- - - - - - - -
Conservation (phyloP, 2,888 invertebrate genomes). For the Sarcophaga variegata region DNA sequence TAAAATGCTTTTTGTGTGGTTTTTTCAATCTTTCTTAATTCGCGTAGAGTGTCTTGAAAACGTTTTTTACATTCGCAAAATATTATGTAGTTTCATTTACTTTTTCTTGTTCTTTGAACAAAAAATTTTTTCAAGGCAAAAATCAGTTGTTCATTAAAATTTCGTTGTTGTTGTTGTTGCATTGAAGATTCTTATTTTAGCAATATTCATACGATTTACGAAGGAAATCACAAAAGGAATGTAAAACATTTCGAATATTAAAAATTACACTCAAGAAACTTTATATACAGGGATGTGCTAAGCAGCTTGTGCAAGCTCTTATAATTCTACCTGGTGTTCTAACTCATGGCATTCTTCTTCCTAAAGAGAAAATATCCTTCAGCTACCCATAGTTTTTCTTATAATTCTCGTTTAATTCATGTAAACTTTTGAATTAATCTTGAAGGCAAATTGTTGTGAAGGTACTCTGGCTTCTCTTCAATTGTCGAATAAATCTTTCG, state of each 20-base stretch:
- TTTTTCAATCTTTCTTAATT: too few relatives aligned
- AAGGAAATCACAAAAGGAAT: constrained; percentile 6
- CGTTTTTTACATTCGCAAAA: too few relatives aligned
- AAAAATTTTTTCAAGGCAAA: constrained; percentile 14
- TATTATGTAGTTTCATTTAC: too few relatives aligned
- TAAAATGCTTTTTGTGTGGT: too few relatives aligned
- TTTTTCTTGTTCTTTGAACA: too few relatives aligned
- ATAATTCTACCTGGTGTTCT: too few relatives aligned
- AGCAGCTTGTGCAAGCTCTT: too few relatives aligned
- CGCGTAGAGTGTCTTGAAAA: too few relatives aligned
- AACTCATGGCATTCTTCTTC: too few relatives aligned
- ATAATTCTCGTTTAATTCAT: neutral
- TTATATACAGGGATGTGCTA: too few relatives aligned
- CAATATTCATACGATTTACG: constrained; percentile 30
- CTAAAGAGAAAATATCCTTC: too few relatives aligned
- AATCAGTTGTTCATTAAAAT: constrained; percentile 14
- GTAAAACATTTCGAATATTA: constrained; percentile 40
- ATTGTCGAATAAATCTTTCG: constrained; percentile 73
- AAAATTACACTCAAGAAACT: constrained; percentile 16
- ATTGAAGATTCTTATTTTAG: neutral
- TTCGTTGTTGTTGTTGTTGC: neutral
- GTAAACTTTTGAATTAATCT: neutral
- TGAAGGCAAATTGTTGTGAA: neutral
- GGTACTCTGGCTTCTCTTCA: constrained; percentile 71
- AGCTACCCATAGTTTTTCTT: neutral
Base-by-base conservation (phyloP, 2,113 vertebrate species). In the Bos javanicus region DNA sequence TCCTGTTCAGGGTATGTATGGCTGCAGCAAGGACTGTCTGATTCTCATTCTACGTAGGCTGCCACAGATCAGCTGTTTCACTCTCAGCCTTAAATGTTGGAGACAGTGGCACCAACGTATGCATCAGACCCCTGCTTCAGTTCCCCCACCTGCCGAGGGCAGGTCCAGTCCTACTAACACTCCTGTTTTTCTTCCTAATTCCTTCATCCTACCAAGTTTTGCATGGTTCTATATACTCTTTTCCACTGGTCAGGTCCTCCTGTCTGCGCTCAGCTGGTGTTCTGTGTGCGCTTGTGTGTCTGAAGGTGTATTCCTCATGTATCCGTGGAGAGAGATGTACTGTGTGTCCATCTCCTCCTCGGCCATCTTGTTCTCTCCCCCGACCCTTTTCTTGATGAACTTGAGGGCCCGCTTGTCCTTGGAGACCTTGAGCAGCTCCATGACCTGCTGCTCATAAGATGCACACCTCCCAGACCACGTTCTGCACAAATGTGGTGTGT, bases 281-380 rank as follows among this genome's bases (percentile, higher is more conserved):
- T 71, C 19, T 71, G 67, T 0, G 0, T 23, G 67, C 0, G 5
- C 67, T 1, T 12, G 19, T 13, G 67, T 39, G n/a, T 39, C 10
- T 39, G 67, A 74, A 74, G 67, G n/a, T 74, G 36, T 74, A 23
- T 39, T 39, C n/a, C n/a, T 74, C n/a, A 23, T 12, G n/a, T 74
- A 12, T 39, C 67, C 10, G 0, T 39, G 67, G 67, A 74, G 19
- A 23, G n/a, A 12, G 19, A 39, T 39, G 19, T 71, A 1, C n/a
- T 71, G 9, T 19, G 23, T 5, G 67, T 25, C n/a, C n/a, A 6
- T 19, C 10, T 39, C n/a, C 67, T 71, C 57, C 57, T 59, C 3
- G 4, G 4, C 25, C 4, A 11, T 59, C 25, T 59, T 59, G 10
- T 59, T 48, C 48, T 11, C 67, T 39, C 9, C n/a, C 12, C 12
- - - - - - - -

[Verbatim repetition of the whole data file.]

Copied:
Conservation (phyloP, 2,888 invertebrate genomes). For the Sarcophaga variegata region DNA sequence TAAAATGCTTTTTGTGTGGTTTTTTCAATCTTTCTTAATTCGCGTAGAGTGTCTTGAAAACGTTTTTTACATTCGCAAAATATTATGTAGTTTCATTTACTTTTTCTTGTTCTTTGAACAAAAAATTTTTTCAAGGCAAAAATCAGTTGTTCATTAAAATTTCGTTGTTGTTGTTGTTGCATTGAAGATTCTTATTTTAGCAATATTCATACGATTTACGAAGGAAATCACAAAAGGAATGTAAAACATTTCGAATATTAAAAATTACACTCAAGAAACTTTATATACAGGGATGTGCTAAGCAGCTTGTGCAAGCTCTTATAATTCTACCTGGTGTTCTAACTCATGGCATTCTTCTTCCTAAAGAGAAAATATCCTTCAGCTACCCATAGTTTTTCTTATAATTCTCGTTTAATTCATGTAAACTTTTGAATTAATCTTGAAGGCAAATTGTTGTGAAGGTACTCTGGCTTCTCTTCAATTGTCGAATAAATCTTTCG, state of each 20-base stretch:
- TTTTTCAATCTTTCTTAATT: too few relatives aligned
- AAGGAAATCACAAAAGGAAT: constrained; percentile 6
- CGTTTTTTACATTCGCAAAA: too few relatives aligned
- AAAAATTTTTTCAAGGCAAA: constrained; percentile 14
- TATTATGTAGTTTCATTTAC: too few relatives aligned
- TAAAATGCTTTTTGTGTGGT: too few relatives aligned
- TTTTTCTTGTTCTTTGAACA: too few relatives aligned
- ATAATTCTACCTGGTGTTCT: too few relatives aligned
- AGCAGCTTGTGCAAGCTCTT: too few relatives aligned
- CGCGTAGAGTGTCTTGAAAA: too few relatives aligned
- AACTCATGGCATTCTTCTTC: too few relatives aligned
- ATAATTCTCGTTTAATTCAT: neutral
- TTATATACAGGGATGTGCTA: too few relatives aligned
- CAATATTCATACGATTTACG: constrained; percentile 30
- CTAAAGAGAAAATATCCTTC: too few relatives aligned
- AATCAGTTGTTCATTAAAAT: constrained; percentile 14
- GTAAAACATTTCGAATATTA: constrained; percentile 40
- ATTGTCGAATAAATCTTTCG: constrained; percentile 73
- AAAATTACACTCAAGAAACT: constrained; percentile 16
- ATTGAAGATTCTTATTTTAG: neutral
- TTCGTTGTTGTTGTTGTTGC: neutral
- GTAAACTTTTGAATTAATCT: neutral
- TGAAGGCAAATTGTTGTGAA: neutral
- GGTACTCTGGCTTCTCTTCA: constrained; percentile 71
- AGCTACCCATAGTTTTTCTT: neutral
Base-by-base conservation (phyloP, 2,113 vertebrate species). In the Bos javanicus region DNA sequence TCCTGTTCAGGGTATGTATGGCTGCAGCAAGGACTGTCTGATTCTCATTCTACGTAGGCTGCCACAGATCAGCTGTTTCACTCTCAGCCTTAAATGTTGGAGACAGTGGCACCAACGTATGCATCAGACCCCTGCTTCAGTTCCCCCACCTGCCGAGGGCAGGTCCAGTCCTACTAACACTCCTGTTTTTCTTCCTAATTCCTTCATCCTACCAAGTTTTGCATGGTTCTATATACTCTTTTCCACTGGTCAGGTCCTCCTGTCTGCGCTCAGCTGGTGTTCTGTGTGCGCTTGTGTGTCTGAAGGTGTATTCCTCATGTATCCGTGGAGAGAGATGTACTGTGTGTCCATCTCCTCCTCGGCCATCTTGTTCTCTCCCCCGACCCTTTTCTTGATGAACTTGAGGGCCCGCTTGTCCTTGGAGACCTTGAGCAGCTCCATGACCTGCTGCTCATAAGATGCACACCTCCCAGACCACGTTCTGCACAAATGTGGTGTGT, bases 281-380 rank as follows among this genome's bases (percentile, higher is more conserved):
- T 71, C 19, T 71, G 67, T 0, G 0, T 23, G 67, C 0, G 5
- C 67, T 1, T 12, G 19, T 13, G 67, T 39, G n/a, T 39, C 10
- T 39, G 67, A 74, A 74, G 67, G n/a, T 74, G 36, T 74, A 23
- T 39, T 39, C n/a, C n/a, T 74, C n/a, A 23, T 12, G n/a, T 74
- A 12, T 39, C 67, C 10, G 0, T 39, G 67, G 67, A 74, G 19
- A 23, G n/a, A 12, G 19, A 39, T 39, G 19, T 71, A 1, C n/a
- T 71, G 9, T 19, G 23, T 5, G 67, T 25, C n/a, C n/a, A 6
- T 19, C 10, T 39, C n/a, C 67, T 71, C 57, C 57, T 59, C 3
- G 4, G 4, C 25, C 4, A 11, T 59, C 25, T 59, T 59, G 10
- T 59, T 48, C 48, T 11, C 67, T 39, C 9, C n/a, C 12, C 12